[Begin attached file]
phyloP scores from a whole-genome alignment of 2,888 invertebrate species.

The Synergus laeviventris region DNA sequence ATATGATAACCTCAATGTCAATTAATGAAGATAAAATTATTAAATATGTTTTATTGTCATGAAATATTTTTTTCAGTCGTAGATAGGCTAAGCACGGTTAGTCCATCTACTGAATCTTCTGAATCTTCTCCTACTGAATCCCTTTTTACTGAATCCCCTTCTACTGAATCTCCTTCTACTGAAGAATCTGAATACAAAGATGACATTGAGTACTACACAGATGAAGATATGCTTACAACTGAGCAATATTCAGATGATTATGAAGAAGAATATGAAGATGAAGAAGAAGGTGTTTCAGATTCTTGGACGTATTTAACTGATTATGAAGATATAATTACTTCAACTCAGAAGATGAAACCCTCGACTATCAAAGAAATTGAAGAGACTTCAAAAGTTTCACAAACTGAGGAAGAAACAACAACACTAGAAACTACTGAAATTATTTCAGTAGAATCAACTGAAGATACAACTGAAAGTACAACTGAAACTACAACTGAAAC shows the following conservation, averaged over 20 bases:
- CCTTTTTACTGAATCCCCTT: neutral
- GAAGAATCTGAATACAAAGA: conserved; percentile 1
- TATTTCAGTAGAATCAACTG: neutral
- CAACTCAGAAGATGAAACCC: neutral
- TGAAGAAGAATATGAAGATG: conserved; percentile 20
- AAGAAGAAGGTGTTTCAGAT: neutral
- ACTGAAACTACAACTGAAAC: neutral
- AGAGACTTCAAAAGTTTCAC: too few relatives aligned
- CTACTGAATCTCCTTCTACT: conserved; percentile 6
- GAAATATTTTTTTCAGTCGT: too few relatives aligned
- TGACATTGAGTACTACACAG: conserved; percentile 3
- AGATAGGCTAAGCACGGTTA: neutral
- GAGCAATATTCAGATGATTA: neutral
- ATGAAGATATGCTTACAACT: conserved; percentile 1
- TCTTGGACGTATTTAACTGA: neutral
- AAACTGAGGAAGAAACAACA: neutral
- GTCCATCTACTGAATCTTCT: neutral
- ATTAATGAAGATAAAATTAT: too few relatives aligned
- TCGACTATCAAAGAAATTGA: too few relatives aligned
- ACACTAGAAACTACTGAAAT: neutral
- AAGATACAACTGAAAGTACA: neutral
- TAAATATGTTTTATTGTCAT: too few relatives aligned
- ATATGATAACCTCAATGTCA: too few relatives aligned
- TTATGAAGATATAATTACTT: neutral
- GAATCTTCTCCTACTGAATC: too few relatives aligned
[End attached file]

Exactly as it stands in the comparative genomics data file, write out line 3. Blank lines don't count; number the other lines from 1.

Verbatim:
- CCTTTTTACTGAATCCCCTT: neutral